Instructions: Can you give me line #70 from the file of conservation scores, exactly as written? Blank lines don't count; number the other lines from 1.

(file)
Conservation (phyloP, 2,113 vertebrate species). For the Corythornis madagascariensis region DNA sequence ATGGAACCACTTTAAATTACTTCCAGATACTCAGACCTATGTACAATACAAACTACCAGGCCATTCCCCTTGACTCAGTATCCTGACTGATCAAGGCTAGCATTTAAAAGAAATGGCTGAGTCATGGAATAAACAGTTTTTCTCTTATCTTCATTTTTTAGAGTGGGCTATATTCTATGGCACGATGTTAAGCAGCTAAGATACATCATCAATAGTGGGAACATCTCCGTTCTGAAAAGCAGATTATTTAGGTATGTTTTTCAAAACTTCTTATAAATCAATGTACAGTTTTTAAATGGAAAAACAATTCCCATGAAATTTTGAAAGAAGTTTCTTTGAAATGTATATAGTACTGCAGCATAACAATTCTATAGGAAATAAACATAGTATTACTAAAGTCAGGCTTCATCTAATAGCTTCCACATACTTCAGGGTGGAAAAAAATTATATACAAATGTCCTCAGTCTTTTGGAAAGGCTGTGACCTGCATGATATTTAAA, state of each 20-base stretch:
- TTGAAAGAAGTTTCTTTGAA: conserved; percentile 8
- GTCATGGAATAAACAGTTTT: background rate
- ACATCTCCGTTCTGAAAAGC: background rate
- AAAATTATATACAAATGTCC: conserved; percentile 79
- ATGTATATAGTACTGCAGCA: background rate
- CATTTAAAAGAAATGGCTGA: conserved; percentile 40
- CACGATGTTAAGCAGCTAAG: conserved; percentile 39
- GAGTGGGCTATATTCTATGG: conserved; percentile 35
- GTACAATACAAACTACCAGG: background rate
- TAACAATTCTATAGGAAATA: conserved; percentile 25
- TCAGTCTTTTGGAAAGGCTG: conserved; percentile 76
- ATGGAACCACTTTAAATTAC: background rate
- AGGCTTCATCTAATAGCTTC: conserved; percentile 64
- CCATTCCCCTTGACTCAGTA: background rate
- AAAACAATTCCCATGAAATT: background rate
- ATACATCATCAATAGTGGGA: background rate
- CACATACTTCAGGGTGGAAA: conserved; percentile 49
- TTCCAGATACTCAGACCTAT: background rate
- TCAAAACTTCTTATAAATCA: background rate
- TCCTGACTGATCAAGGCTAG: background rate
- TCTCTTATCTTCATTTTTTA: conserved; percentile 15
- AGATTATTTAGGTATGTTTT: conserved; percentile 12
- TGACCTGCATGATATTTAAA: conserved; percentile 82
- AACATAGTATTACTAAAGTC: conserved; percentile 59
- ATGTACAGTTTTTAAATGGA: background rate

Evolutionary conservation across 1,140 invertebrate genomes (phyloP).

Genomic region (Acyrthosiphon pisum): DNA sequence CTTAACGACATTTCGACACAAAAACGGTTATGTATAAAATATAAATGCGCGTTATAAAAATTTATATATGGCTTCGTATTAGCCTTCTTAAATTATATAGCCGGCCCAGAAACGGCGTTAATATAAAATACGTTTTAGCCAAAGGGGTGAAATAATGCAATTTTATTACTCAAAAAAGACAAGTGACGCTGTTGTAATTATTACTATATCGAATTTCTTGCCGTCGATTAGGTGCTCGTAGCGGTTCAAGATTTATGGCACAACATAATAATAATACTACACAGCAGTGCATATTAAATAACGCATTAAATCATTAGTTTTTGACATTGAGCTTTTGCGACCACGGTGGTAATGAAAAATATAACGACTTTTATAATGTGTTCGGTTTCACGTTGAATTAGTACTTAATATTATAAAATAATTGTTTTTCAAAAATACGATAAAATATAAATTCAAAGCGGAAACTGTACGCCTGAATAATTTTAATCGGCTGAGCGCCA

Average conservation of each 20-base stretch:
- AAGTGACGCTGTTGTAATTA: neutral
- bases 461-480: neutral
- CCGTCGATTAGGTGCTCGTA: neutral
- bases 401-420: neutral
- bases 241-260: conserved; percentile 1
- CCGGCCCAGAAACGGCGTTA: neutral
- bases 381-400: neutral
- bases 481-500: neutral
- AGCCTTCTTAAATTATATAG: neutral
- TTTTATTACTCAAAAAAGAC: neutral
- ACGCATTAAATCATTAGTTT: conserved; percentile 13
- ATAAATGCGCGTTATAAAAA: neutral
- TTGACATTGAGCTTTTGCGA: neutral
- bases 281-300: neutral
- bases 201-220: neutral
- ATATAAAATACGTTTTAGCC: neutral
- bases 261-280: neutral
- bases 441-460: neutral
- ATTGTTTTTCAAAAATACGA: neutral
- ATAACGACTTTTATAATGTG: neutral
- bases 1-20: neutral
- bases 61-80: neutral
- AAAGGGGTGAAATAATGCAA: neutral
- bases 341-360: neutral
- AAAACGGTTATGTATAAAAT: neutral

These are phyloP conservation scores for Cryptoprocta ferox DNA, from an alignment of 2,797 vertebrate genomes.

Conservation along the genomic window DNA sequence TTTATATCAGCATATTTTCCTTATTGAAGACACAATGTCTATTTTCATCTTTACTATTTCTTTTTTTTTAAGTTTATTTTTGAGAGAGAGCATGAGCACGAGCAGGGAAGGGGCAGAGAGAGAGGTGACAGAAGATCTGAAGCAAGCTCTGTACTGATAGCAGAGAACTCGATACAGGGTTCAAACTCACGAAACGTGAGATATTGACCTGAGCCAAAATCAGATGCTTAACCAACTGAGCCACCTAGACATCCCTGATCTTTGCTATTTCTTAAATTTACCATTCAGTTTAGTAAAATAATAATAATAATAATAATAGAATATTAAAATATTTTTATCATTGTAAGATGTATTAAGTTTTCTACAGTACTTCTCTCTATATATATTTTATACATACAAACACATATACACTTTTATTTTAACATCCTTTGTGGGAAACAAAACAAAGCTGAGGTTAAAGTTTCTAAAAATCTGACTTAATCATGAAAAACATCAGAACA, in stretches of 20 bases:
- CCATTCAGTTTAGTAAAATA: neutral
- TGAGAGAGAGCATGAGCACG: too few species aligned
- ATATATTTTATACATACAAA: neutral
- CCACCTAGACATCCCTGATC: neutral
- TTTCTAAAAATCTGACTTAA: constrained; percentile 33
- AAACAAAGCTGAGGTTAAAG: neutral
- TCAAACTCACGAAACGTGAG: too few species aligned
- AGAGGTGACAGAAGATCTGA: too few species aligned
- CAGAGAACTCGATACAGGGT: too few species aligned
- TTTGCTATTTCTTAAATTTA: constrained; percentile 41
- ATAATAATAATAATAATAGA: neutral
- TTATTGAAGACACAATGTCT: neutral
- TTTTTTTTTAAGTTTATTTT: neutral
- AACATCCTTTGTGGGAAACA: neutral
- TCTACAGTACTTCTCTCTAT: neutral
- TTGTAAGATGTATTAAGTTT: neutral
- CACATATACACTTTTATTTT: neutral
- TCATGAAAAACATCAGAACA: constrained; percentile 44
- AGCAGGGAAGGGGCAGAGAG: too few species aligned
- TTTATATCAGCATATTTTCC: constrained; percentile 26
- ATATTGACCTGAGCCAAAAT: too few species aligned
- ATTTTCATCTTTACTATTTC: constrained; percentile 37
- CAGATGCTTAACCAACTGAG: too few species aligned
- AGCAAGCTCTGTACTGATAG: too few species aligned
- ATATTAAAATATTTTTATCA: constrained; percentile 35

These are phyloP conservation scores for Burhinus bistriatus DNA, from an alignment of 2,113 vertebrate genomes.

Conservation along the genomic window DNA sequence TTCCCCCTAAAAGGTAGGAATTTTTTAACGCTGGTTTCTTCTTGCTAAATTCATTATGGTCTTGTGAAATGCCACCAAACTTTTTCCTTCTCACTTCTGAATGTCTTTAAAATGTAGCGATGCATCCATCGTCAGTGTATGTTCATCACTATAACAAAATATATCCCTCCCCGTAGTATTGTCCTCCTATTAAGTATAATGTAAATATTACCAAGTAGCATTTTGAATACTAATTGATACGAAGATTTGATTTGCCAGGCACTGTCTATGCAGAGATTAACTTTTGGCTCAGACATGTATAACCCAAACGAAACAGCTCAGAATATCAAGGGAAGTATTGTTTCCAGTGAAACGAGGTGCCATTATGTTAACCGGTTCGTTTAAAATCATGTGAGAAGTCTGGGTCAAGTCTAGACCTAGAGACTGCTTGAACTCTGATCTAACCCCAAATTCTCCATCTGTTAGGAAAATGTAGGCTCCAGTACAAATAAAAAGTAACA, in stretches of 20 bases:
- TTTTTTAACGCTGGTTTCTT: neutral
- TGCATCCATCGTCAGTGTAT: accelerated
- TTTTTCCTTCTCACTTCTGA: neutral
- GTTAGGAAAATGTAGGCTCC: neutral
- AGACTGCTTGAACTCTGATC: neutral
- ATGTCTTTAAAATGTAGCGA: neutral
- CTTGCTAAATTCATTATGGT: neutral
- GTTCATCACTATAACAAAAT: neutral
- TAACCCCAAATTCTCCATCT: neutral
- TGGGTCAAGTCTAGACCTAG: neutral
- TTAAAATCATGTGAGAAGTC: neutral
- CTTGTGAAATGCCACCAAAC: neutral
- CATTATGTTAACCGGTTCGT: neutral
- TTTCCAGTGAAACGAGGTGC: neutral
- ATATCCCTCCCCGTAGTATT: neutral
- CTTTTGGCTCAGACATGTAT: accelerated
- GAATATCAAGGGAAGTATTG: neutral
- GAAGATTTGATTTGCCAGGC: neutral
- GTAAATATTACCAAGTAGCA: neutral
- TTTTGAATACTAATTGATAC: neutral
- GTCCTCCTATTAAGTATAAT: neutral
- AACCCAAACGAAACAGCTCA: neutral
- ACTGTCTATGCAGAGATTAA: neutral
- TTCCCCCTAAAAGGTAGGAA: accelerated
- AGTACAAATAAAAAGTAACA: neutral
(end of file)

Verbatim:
- AACATCCTTTGTGGGAAACA: neutral